EWPAA lecture taps into deep interest by students
ARECENT EWPAA presentation to Master’s students at the University of Newcastle’s School of Architecture and Built Environment tapped a deep well of interest in engineered wood systems by future building designers.
More than 40 students filled the classroom for a lecture by Dave Gover, CEO, Engineered Wood Products Association of Australasia; most intend to introduce the principles of the presentation to their Master’s thesis.
“The feedback from the students was exciting,” said Rebecca Whan, a university lecturer who helped coordinate the student program.
“Dave presented a thorough overview of new wood technology, products and systems, a lot of which had not been experienced before by the students.”
Ms Whan said this new awareness meant students would start to incorporate more engineered wood technology in their future building designs.”
She hoped the EWPAA lecture would be an annual presentation at the university and added: “If you look around the NSW central coast and Hunter region, there are many examples of engineered wood structures, with new projects opening both for commercial and prefabricated mid-rise residential.”
Rebecca, an associate at Jackson Teece Architects, Newcastle, has more than 10 years’ experience in architecture and has successfully delivered projects in the residential sector through to commercial and aged care projects. She lectures and tutors design and communications at the University of Newcastle and also sits on the local Institute of Architects committee.
Dave was introduced to students by Professor Michael Chapman, Masters of Architecture program convener at the university’s faculty of engineering.
Professor Chapman said interest in EWPs was ramping up; everyone seemed to be talking about timber in construction, particularly light weight prefab in mid-rise applications.
Georgios Anagnostou, a senior associate with Jackson Teece in
Sydney who also helped coordinate the EWPAA lecture in Newcastle, leaves next week for an engineered wood study mission to Japan as part of a Gottstein Trust fellowship.
Closer integration of architectural design and engineering wood systems will be a driving theme of the mission.
“The increased use and application of timber engineering technologies and products demands that designers and architects understand the potential and limitation of such technologies,” Mr Anagnostou said.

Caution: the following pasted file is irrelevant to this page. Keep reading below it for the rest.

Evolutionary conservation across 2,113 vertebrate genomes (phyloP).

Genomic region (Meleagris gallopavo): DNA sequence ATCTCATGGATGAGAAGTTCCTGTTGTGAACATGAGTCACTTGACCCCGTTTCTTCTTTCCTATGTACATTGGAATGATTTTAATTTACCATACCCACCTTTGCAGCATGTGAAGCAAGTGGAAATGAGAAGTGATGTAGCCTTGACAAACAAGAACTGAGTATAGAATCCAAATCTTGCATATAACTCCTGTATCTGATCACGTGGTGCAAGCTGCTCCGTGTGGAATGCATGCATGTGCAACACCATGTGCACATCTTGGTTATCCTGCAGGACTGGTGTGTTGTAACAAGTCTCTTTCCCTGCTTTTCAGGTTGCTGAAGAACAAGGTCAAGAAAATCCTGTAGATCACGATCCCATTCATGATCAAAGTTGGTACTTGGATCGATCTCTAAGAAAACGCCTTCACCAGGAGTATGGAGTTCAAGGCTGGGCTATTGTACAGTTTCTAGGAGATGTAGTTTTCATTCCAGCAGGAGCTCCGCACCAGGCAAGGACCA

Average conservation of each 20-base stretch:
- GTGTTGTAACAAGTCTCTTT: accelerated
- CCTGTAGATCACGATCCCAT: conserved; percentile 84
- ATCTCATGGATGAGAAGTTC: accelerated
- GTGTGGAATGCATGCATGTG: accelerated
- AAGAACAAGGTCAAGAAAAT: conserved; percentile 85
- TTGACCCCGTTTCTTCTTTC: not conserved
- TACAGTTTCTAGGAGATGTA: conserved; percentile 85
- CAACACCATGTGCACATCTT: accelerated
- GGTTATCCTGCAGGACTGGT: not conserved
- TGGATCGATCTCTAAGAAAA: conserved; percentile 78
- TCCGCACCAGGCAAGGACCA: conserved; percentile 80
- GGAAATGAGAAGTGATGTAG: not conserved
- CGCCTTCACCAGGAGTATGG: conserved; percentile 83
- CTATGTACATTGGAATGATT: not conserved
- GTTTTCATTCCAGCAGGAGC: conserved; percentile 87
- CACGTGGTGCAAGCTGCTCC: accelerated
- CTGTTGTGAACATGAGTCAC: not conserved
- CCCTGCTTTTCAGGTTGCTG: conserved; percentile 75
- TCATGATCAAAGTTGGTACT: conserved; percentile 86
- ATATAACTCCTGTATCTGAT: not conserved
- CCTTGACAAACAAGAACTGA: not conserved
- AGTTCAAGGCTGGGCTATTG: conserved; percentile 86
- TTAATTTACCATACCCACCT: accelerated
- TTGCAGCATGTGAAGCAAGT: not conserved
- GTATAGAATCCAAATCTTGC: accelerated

“Japan has a long history of timber architecture and construction rooted in traditional carpentry and joinery,” he said.
“This profound understanding of designing with timber has influenced architects worldwide until this day.”
Mr Anagnostou is actively involved in the timber design industry (architecture and engineering). He is currently involved with the design and construction of a significant timber/ CLT building and intends to further promote the use of timber construction in future projects.
The Gottstein fellowship will give him the opportunity to contribute to this sector and help create a closer connection between craft/ trade engineering and structural and architectural design.
In Tokyo, Mr Anagnostou will meet with a Japanese associate who will open doors to some of the city’s key architectural offices before visiting a graduate school of architecture and engineering and a meeting with representatives of the Japan Federation of Wood Industry Associations.
“Interestingly, I am catching up with a Canadian who has completed a course in traditional Japanese carpentry and has established his own company there,” Mr Anagnostou said.
“Increased use of timber engineering technologies and products demands that designers and architects understand the potential and limitation of such technologies”
■ Dave Gover discusses engineered wood systems with architectural students at the University of Newcastle. Looking on are Rebecca Whan, university lecturer (left) and Professor Michael Chapman, Masters of Architecture program convener, faculty of engineering.